An action figure repelling from a string

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I think action figures or collectibles like this are some of the coolest things ever. The level of detail you can get with figures like these is phenomenal for the price you pay (along with the ability to easily pose for shots that you might not have other people to pose for). Having figures like this on standby is a must for macro photographers, as they can easily stand in for an absent live subject.

A Christmas ornament, shining like a disco ball

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Light is a photographer’s best friend when it comes to detail, as even the smallest amount of light can make a huge difference in a shot. Light combined with reflectivity, such as something shiny, can make for a pretty awesome visual combo.

Fake ducks posting up with some flowers on a banister

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Composition of a shot can also help the viewer of the photograph focus on what exactly you want them to see (such as in this photograph). I wanted to evenly distribute the amount of focus between the ducks, along with the flowers as well. In the end, you can still make out proper details on both of the ducks, while still guiding the viewer’s attention to the vase of flowers.

Spare change relaxing on a comfy coaster

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Texture in a subject is one of the most important factors of a photograph…and for good reason. Without texture, your subject could lose its emphasis – even worse, it could fail to grasp the viewer’s attention like it should. Texture in a subject makes the viewer have to truly take in what it is they’re looking at, while a viewers’ eyes could easily float by a texture less subject. A subject with texture will throw details at the viewer that are harder to miss.

A goose traveling downstream with its babies

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Color is another big factor in photography, as it not only helps emphasize subjects but also portrays things such as emotion. In this photo you can see that only the baby geese have color; while this example does not portray emotion, I wanted to make the viewer focus on the babies above all else. While this does help guide attention to certain spots of the photo, the color also plays a pretty neat role as a whole.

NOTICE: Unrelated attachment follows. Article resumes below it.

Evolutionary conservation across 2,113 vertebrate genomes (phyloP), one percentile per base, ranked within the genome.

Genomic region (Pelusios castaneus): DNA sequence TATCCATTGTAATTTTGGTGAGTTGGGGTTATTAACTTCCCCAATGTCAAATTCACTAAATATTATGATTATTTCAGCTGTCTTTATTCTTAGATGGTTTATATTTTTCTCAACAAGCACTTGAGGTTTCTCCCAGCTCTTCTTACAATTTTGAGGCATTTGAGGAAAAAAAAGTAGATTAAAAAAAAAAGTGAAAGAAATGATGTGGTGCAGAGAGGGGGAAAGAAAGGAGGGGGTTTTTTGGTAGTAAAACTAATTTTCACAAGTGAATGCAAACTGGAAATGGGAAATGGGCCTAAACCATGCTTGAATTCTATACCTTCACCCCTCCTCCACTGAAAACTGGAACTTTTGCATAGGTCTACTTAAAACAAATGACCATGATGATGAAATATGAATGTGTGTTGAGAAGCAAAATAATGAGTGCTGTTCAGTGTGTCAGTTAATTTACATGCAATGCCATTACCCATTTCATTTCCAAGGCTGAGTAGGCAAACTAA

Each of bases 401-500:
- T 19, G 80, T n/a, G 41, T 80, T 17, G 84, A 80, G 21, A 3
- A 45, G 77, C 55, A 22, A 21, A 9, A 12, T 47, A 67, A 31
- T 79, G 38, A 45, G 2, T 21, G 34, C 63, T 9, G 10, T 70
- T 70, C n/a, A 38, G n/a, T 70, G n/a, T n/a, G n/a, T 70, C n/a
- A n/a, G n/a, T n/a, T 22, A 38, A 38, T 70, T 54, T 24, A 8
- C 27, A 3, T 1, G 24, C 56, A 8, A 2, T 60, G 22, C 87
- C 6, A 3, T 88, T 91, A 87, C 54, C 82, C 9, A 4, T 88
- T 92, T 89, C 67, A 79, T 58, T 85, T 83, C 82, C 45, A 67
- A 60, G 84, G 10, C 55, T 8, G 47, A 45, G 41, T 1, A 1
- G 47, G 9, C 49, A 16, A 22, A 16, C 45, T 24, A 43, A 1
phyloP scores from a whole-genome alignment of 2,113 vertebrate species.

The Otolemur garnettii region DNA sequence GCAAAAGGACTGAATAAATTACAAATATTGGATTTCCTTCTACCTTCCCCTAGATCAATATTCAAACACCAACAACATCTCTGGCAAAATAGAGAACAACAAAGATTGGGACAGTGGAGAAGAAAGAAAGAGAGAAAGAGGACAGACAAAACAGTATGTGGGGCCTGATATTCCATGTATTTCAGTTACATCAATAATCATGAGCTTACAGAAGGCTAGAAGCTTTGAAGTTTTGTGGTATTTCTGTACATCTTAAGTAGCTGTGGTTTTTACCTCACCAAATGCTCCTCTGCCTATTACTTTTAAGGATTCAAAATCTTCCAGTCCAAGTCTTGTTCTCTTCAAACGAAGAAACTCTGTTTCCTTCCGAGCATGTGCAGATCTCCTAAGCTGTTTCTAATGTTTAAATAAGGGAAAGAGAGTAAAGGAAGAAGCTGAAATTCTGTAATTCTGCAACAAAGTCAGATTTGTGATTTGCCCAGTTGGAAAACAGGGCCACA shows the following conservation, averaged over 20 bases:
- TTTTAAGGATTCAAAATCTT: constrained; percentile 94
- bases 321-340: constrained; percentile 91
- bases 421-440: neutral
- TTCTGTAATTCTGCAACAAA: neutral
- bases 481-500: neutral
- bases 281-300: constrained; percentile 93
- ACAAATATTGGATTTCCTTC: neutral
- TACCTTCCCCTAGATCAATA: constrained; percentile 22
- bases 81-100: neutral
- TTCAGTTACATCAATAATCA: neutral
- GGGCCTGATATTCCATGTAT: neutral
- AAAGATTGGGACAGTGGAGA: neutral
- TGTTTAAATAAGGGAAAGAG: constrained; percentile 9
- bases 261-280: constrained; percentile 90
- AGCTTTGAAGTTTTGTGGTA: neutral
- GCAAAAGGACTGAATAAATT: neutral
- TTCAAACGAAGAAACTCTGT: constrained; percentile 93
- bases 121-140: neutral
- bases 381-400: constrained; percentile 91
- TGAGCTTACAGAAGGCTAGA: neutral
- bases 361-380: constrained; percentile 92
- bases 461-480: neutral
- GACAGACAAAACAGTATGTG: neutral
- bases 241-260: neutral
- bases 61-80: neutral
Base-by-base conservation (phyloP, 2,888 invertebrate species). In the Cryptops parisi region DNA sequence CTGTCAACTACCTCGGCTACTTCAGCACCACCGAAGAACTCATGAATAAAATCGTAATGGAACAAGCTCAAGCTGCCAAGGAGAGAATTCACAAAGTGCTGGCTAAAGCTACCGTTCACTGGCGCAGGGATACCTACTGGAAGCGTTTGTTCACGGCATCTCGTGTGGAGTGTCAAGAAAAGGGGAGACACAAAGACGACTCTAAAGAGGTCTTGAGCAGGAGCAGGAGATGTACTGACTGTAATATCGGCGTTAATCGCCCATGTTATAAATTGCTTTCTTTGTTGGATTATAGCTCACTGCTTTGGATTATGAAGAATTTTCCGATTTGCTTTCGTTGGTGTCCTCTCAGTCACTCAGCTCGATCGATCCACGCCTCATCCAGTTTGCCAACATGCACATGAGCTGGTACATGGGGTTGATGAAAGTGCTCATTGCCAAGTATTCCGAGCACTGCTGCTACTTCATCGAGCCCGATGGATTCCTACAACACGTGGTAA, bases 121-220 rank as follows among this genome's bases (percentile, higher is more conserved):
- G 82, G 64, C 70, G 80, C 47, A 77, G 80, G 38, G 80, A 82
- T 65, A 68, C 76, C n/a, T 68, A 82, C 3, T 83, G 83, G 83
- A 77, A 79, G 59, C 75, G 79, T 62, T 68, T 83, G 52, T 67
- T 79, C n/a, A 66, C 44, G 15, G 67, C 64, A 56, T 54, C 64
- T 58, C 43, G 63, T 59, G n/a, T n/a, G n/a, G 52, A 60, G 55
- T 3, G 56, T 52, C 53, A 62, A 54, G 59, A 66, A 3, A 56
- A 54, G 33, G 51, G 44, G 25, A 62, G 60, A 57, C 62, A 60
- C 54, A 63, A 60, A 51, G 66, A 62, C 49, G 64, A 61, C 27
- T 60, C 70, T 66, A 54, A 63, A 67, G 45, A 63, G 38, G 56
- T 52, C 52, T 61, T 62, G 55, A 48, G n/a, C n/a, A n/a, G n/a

Plants housed in minimalist planting boxes

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While it’s more of a given, a photographer should always know what they want a photo to contain. Not everyone’s going to like every photo, so honing your skill is a must. Not every photograph will be a winner…and that’s okay! At the time I took this photograph I felt so confident in the theme of modern architecture binding with nature; however, now that I look back at it…not so much. From this I’ve learned to look for the message before a photo rather than after. As for some photos, the message they may contain is often more impactful than the visuals themselves.

A cute patch I discovered in Mrs. Dennison’s room

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Another important, but often overlooked, aspect of a photo is the angle at which it’s taken. The angle of your photograph is very important in emphasizing the subject. For example, had I taken this photo head on the patch would’ve been more of a flat, static subject. But because I took the photo at the angle I did, the subject gains depth and more texture. With this angle, the subject presents more detail such as the loops in the stitching and the shadow behind the patch as a whole.

Tree reflecting off the water of a local pond

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This photo can be a lot for some, but the emphasized trick here is reflection. Reflection can either seriously confuse the viewer or make them think about what they’re seeing. Reflection is a very risky trick, but if pulled off successfully it can make for some beautiful visuals.

A Keyboard in my graphic design class

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Focus, in my opinion, is the most important aspect of a photograph. An unfocused subject can totally nullify its presence in a photo and can mask the subject’s importance to the viewer. In this photo, I chose to focus on the closer part of the keyboard to add more depth to the object (as well as making it more interesting to examine).

Me and my friend Teia posing in a makeup mirror

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In this shot, you can find multiple things I’ve talked about in this essay: focus, composition, and reflectivity. I simply love the way this was shot…from me and Teia being on opposite mirrors, to the emphasis of the subject’s and overall composure. One final tip I can give from this essay is to get a little help from your friends! After all, there’s only so much a photographer can do on their own.

If you’ve made it this far, then I give you my thanks! It’s pretty awesome being able to do something I actually enjoy doing on a regular basis. Taking photos has always been something I’ve enjoyed doing and it makes it all the better doing it for people like you to see. I also want to throw a big thanks for my friend Teia! She inspired me to do this essay in the first place and take some pretty cool photos as well. Thanks a ton, Teia!